8 Ball In The Wind

Thursday, April 13, 2017

State Agencies Misunderstanding Causes Their Use Of Misleading Data Comparisons In Pursuit Of 'Target Zero'


Washington State agencies involved in transportation have been using a set of comparisons to oppose many motorcycle related issues before the Legislature.  When heard as stated, this comparison does seem rather disturbing.  However if you look at the data being compared there is a fact that is not mentioned.  This unmentioned fact changes the relationship of the comparison, and brings into question the relevance if not the verity reliability of the data itself.

The data comparison is one that has been used for many years, and is used by agencies at both state and federal levels.  This comparison is simply taking all registered motor vehicles, and then isolating only the percentage of all fatalities on motorcycles.  Example; in Washington State, motorcycles make up 4% of registered vehicles, but 14.8% of fatalities.  Sounds quite severe and dangerous.  But look closer at that comparison, and the data becomes less reliable.

There are (as of 2013 according to the US Federal Highway Administration) 6,392,840 motor vehicles registered in Washington State.  Of that number, 227,073 were motorcycles.  Many owners of motor vehicles have more than one.  Some have several they own.  Yet they aren't all being driven consistently.  Some of these same people also own multiple motorcycles.  Again, not all of them are ridden on the road consistently.  Not to mention the many fleets of trucks, buses and both corporate and government motor pools that are filled with registered vehicles that are driven by people while their personal vehicles sit at work. 

When you look at the number of fatalities, and things look a little different.  In 2015, there were 568 fatalities (according to NHTSA) in Washington State.  Of those, 77 were motorcyclists.  That is 13.5% of the total fatalities.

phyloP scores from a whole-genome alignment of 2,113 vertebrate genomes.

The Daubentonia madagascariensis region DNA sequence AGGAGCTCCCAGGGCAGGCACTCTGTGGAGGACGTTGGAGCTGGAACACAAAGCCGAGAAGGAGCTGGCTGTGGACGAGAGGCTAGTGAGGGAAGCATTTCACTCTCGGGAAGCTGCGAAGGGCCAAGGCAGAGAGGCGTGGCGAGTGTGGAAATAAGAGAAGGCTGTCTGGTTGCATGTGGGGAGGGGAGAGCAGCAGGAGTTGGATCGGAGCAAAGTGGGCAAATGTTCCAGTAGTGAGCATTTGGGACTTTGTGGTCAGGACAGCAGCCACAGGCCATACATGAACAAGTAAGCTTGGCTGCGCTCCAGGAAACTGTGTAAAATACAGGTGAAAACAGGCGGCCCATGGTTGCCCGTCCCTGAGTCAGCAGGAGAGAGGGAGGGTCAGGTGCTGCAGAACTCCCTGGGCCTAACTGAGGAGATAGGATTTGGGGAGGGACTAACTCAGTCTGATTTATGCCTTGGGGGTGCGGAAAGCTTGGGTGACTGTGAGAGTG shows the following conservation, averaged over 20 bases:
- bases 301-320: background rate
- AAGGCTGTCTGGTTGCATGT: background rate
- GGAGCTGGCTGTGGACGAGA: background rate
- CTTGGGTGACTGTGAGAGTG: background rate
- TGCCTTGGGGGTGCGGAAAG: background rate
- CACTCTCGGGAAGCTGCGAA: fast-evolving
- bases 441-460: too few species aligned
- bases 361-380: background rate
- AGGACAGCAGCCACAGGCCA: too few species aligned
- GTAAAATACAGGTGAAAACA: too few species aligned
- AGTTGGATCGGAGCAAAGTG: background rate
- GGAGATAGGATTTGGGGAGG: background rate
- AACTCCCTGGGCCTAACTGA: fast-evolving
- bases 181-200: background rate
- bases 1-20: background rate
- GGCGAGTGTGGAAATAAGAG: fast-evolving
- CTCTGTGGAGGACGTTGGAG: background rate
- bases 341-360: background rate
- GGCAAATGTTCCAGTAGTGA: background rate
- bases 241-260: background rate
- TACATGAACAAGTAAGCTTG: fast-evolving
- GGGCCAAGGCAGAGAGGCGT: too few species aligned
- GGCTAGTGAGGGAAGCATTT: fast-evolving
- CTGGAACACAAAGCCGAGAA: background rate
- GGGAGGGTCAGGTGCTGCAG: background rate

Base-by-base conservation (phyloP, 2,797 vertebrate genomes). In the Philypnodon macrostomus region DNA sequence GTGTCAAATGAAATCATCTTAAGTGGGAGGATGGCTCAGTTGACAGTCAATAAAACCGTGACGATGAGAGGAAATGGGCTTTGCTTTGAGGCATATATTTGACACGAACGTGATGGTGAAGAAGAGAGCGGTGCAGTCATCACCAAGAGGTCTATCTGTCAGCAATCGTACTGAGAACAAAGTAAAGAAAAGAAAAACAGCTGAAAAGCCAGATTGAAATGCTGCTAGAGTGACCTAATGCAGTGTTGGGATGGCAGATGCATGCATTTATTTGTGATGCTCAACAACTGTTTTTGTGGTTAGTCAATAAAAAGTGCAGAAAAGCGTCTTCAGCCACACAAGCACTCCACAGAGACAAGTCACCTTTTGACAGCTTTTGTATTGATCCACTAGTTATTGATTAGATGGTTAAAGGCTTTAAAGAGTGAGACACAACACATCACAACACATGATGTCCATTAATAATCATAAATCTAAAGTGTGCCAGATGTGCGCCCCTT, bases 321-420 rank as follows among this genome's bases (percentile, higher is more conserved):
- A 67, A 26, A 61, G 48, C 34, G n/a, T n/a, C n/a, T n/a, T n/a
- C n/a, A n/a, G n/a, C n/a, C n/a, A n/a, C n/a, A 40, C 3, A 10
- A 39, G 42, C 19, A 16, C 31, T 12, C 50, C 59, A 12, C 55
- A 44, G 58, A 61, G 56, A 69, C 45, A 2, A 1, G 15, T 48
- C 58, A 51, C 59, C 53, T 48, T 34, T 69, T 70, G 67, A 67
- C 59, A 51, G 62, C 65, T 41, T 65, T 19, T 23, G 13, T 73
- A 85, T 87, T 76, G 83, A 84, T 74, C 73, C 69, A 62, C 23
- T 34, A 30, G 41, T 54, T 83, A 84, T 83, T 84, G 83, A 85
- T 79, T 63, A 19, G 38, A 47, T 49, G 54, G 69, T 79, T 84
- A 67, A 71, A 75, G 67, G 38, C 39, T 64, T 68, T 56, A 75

Since not all of the nearly 6.4 million registered vehicles are even consistently on the road, and rarely at the same time, comparing their numbers to the to percentage of fatalities is misleading.  It is the old 'apples and oranges' comparison.  The problem would seem to be the way motorcycles are looked at by the government transportation bureaucracies.  They are viewed as the same as cars in many ways.  Yet the differences are ignored.  It is those very differences that create the relatively high percentage of motorcyclists to motor vehicle occupant ratio.

 Just look at these two photos. The cars in this photo, just like all the other motor vehicles other than motorcycles on the road, enclose the occupant and protect them.  Motorcyclists have what we are wearing.  Instead of sitting inside the frame of the vehicle, motorcyclists straddle it.  We do not have, nor would it be safe to have, seat belts.  Only a very fractionally small number of motorcycles even have air bags.  Motorcyclists 'ride' their bikes, while other motor vehicle occupants 'get in' their vehicles.  Without that protective shell around us, motorcyclists are more susceptible to injury, and of a greater severity that other highway users.  It is as simple as that.  

While the state's transportation bureaucracy grinds on towards their goal of 'Target Zero' at any cost; until they learn to look upon motorcycles and motorcyclists as a different animal than regular motor vehicles, they will continue to misunderstand the complexity of the motorcycles role in the transportation universe.  Because of this institutional misunderstanding, they will continue to use misleading and irrelevant data in the search for a problem they can not even properly understand.  

Think about it, and let me know what your perspective is.

Catch you on the road sometime...




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